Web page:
Hideki Matsuyama has tasted success in the Masters once before, winning the Silver Cup awarded to the leading amateur in 2011.
Yet remembering what else happened on that Sunday a decade ago might not have done the Japanese star any favours as he attempted to convert a four-shot lead into a first major title at Augusta National.
Like most people in 2011, Matsuyama would have been expecting to share the presentation ceremony in Butler Cabin with Rory McIlroy, the Northern Irishman holding a four-shot lead of his own heading into the final round.
Instead, it was South Africa’s Charl Schwartzel being helped into the famous green jacket by 2010 champion Phil Mickelson, McIlroy having imploded on the back nine in a closing 80 to finish 15th.
A better omen for Matsuyama is that the last player to hold a four-shot lead after 54 holes of the Masters was Dustin Johnson, who converted it into a five-shot victory just five months ago.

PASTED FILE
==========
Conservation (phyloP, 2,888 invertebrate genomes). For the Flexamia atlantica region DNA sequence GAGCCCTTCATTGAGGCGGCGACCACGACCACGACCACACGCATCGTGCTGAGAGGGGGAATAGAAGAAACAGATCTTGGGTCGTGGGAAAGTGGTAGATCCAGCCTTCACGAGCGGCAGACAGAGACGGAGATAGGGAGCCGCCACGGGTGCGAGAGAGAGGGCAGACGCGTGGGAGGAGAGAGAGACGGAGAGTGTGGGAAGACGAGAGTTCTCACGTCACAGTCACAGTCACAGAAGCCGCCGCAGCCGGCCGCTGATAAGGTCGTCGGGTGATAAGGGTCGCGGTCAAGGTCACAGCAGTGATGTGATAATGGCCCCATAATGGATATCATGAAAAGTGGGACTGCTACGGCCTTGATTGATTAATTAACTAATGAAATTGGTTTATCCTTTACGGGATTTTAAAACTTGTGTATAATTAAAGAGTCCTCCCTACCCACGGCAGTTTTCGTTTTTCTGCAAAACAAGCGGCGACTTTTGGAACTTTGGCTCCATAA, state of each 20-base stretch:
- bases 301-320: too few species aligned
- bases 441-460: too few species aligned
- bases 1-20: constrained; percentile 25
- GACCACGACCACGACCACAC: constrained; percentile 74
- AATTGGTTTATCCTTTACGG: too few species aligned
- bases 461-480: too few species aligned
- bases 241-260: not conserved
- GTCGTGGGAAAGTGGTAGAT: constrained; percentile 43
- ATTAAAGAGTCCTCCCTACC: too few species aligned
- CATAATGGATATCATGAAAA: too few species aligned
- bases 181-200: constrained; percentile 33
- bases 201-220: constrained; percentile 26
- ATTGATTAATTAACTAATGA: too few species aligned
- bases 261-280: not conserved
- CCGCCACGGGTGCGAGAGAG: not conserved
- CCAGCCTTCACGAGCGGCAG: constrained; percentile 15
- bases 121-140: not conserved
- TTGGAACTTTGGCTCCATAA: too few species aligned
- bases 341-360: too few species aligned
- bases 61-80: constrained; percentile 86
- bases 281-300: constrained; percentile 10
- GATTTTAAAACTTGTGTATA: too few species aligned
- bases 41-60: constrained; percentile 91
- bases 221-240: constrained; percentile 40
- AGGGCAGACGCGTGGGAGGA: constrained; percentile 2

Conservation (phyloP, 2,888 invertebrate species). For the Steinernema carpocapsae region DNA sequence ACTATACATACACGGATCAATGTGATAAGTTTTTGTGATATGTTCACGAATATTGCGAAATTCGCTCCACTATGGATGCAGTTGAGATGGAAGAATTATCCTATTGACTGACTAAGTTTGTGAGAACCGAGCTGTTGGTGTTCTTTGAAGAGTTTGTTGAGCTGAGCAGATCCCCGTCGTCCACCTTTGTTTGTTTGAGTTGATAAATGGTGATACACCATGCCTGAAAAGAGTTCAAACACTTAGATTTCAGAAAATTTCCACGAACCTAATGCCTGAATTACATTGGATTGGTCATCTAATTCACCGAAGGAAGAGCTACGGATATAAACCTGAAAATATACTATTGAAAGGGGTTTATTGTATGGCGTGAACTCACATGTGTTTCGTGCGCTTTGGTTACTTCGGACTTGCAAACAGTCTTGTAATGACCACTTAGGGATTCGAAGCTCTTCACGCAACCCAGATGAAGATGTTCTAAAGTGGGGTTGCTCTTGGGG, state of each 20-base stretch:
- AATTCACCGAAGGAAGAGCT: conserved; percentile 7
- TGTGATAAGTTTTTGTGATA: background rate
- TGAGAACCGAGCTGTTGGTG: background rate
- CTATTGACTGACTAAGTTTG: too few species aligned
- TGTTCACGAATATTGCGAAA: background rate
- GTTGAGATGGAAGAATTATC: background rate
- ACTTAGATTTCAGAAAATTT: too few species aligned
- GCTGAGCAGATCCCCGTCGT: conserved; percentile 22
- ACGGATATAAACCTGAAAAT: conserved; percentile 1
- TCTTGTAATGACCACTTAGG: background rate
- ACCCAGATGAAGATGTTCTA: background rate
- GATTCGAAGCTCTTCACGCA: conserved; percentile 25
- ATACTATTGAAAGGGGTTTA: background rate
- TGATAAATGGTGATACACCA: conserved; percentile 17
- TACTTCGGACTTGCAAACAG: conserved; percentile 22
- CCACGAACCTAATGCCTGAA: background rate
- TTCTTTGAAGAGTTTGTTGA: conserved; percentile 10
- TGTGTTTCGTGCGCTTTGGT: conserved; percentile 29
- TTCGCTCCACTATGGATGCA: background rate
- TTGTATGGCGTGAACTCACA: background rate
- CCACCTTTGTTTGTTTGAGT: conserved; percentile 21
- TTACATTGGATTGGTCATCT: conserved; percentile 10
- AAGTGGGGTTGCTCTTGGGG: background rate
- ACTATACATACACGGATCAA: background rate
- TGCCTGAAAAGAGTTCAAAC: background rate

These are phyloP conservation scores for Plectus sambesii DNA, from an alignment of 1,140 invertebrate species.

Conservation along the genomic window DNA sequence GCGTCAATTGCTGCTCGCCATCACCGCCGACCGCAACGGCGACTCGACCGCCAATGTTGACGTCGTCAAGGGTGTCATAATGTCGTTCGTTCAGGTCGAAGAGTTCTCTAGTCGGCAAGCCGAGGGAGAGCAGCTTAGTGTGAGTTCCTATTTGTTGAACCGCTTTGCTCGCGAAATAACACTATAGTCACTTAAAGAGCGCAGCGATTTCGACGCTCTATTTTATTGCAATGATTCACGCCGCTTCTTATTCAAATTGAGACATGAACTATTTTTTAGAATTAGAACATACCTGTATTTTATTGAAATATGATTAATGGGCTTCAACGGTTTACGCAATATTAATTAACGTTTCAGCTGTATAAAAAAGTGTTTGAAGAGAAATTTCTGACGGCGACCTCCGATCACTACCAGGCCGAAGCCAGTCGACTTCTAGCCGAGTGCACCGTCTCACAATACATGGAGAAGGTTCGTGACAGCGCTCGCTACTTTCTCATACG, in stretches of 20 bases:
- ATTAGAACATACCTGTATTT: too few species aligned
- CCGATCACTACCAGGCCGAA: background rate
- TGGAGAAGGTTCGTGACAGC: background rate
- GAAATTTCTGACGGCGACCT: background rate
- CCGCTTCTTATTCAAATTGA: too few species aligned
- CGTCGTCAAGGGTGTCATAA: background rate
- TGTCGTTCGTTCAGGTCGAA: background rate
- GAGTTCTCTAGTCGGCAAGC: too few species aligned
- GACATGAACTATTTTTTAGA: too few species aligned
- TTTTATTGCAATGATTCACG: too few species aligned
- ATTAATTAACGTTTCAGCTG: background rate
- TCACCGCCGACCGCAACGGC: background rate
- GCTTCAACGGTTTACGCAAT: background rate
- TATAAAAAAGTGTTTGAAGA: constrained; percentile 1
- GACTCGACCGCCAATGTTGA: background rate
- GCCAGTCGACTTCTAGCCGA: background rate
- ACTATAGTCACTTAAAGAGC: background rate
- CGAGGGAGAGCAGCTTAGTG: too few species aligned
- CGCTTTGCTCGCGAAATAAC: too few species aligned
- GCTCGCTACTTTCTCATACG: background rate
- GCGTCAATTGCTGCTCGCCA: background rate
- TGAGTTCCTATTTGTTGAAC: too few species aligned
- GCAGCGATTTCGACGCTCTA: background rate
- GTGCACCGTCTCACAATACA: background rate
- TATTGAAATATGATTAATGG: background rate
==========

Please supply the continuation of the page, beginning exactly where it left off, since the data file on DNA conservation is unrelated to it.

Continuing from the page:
And just eight days ago there was Japanese success at the same venue, Tsubasa Kajitani winning the Augusta National Women’s Amateur in a play-off against Emilia Migliaccio.
Japanese women have also won professional majors through Hisako Higuchi and Hinako Shibuno, but Matsuyama would be the first male player to claim one of the game’s biggest prizes and become an even bigger star in his native Japan.
Such stardom does not come easy to the 29-year-old, whose every move is usually chronicled by a large contingent of Japanese media at each tournament.
With Covid-19 travel restrictions reducing the number of press at Augusta National, there is no doubting that Matsuyama has enjoyed having slightly fewer media commitments.
“I’m not sure how to answer this in a good way, but being in front of the media is still difficult,” he said through a translator following his stunning third round of 65.
“I’m glad the media are here covering it, but it’s not my favourite thing to do, to stand and answer questions. And so with fewer media it’s been a lot less stressful for me and I’ve enjoyed this week.”
He will enjoy it even more with a victory, of course, and the location could hardly be more fitting.
“Winning the 2010 Asia-Pacific Amateur Championship gave me the opportunity to play in the Masters,” Matsuyama said last year.
“Making the cut at the 2011 and 2012 Masters was the key in giving me the confidence I needed to know that I could compete someday on the PGA Tour.”